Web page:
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    When reading the Brooks Act 40USC Ch11 the very first line is an all inclusive absolute. And reads: 40 U.S. Code 1101 - Policy: The policy of the Federal Government is to publicly announce ALL requirements for architectural and engineering services and to negotiate contracts for architectural and engineering services on the basis of demonstrated competence and qualification for the type of professional services required and at fair and reasonable prices. The Brooks Act clearly states that ALL requirement for Architecture and Engineering Services... Not some, not most, not those with Non Appropriated Funds, but in fact ALL. The reading of the Brooks Act seems to make clear that there is NO waiver or exclusion to the Brooks Act. Military Construction using non appropriated funds is still military construction under 10 USC 2855; as defined in 10USC 2801. 10USC2801 makes this clear: The term military construction as used in this chapter or any other provision of law includes any construction... 10USC2855 also makes it clear:Contracts for architectural and engineering services and construction design in connection with a military construction project or a military family housing project shall be awarded in accordance with chapter 11 of title 40. The 6% limitation then also applies under 48 CFR 836.606-73 as there are no exclusions granted by Congress. Non Appropriated Funds does not grant any dispensation for A/E contracts for Construction Design. Compliance with The Brooks Act 40USC Ch 11 is an absolute in ALL Architecture and Engineering services as defined under 40USC Ch 11. Wouldn't you agree?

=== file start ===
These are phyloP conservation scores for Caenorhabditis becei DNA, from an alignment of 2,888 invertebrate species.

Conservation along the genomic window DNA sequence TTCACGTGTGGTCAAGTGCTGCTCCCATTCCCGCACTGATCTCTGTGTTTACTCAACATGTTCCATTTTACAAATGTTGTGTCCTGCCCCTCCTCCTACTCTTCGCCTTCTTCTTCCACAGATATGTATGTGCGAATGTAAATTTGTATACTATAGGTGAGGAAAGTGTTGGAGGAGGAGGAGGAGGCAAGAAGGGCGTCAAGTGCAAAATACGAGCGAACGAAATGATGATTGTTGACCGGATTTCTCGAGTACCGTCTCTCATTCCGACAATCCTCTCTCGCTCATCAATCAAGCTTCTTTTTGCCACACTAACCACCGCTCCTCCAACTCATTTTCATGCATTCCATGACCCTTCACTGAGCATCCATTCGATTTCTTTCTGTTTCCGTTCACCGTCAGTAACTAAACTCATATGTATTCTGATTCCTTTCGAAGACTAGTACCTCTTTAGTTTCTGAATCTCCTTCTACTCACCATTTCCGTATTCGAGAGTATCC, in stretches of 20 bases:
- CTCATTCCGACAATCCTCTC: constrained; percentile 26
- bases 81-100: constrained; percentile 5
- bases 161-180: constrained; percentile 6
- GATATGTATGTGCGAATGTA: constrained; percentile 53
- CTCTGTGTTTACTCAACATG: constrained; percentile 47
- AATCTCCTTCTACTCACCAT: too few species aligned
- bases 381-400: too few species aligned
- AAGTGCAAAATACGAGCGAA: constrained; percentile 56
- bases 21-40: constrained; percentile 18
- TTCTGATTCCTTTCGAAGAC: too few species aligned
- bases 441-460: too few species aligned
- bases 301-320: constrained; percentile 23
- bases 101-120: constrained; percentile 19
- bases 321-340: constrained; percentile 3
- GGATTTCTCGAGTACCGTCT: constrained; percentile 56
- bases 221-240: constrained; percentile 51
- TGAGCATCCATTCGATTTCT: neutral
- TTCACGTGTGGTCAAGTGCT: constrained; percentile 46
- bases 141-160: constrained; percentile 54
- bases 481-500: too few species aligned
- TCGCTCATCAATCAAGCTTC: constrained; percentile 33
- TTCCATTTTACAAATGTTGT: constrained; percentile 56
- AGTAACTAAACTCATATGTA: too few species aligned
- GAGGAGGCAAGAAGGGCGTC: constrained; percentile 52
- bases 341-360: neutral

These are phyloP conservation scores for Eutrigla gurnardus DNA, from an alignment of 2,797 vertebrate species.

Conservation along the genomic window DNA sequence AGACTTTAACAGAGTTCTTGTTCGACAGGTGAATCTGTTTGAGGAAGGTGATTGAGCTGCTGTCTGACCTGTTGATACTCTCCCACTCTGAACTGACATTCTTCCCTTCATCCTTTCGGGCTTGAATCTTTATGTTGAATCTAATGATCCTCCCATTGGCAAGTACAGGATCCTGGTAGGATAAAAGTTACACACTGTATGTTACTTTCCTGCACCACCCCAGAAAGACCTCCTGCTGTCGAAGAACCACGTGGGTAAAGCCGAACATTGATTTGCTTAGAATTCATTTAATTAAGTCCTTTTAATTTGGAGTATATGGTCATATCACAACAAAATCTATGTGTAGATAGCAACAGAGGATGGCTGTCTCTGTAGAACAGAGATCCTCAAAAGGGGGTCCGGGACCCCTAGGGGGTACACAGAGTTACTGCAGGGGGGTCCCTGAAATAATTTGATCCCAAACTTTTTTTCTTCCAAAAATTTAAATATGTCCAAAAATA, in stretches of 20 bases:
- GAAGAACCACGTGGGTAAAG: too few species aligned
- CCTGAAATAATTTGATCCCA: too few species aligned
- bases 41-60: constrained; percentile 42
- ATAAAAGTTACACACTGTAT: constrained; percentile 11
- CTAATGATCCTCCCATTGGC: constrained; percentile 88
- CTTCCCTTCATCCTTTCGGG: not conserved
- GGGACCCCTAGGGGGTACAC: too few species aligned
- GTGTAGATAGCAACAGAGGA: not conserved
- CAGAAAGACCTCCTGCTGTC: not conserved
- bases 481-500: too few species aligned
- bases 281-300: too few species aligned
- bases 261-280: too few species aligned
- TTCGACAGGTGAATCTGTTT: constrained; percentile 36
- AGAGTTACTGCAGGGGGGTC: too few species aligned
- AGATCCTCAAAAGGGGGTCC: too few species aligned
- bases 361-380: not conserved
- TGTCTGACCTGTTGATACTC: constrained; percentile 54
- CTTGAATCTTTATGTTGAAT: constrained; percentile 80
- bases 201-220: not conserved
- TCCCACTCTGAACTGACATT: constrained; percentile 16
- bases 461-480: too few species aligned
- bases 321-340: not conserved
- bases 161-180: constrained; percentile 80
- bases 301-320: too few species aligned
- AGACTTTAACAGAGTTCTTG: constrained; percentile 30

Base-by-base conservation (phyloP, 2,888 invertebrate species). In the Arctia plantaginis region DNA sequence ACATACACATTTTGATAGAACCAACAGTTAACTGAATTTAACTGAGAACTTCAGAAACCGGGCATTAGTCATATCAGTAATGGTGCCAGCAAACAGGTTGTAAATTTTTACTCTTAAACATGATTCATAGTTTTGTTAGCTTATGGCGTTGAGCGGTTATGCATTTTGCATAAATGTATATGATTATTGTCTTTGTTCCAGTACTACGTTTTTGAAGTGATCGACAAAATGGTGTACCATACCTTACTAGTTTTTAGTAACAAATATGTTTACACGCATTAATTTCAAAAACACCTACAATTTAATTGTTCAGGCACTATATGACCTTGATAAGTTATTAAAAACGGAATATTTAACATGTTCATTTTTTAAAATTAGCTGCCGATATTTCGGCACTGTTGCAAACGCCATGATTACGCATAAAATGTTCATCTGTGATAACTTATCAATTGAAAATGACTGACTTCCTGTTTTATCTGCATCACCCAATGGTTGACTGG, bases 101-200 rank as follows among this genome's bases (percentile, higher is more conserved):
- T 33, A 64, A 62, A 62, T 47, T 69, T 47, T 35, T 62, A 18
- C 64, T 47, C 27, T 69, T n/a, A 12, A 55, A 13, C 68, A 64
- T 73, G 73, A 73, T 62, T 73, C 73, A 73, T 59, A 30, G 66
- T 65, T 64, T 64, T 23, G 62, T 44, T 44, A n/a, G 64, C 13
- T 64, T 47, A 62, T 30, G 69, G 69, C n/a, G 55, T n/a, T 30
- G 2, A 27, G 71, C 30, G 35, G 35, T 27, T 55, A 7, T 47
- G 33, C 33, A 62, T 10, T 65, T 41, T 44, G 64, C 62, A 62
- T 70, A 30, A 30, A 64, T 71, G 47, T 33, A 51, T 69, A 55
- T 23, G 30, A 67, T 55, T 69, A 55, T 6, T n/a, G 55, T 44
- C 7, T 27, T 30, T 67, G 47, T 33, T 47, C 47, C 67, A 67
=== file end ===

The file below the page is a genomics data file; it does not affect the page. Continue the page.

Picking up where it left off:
As your AAP question is very general, we offer you this general overall response:

    In general, the FAR does not specifically apply to non-appropriated funded (NAF) projects. 
    However, each DOD component has its supplementary instructions for NAF projects, like AR 214-4, and they have very similar language to the FAR.  The Air Force has a specific instruction 32-1023 for “DESIGNING AND CONSTRUCTING MILITARY CONSTRUCTION” that applies to NAF projects regardless of funding source.  In this AF instruction 32-1023, it specifically states “the Brooks Act is not applicable to NAF contracting.”  Yet in paragraph of this same AF instruction, it enforces the 6% statutory fee limitation for A-E services. (Note that the A-E Selection Procedures Statue (Brooks Act) and the 6% statutory fee limitation are two different U.S.C’s.).  For Army, USACE EP 715-1-7 offers further procedural guidance for NAF on conducting A-E selections.

    In NAF contracting, the Contracting Officer has flexibility within the boundaries set by their organization. 
    One would have to review the organization’s procurement rules and then see if the major component offered further guidance on A-E issues in either the procedures and/or funding arena to get a complete picture.
    As in all complex procurement situations, always consult with your legal advisor.

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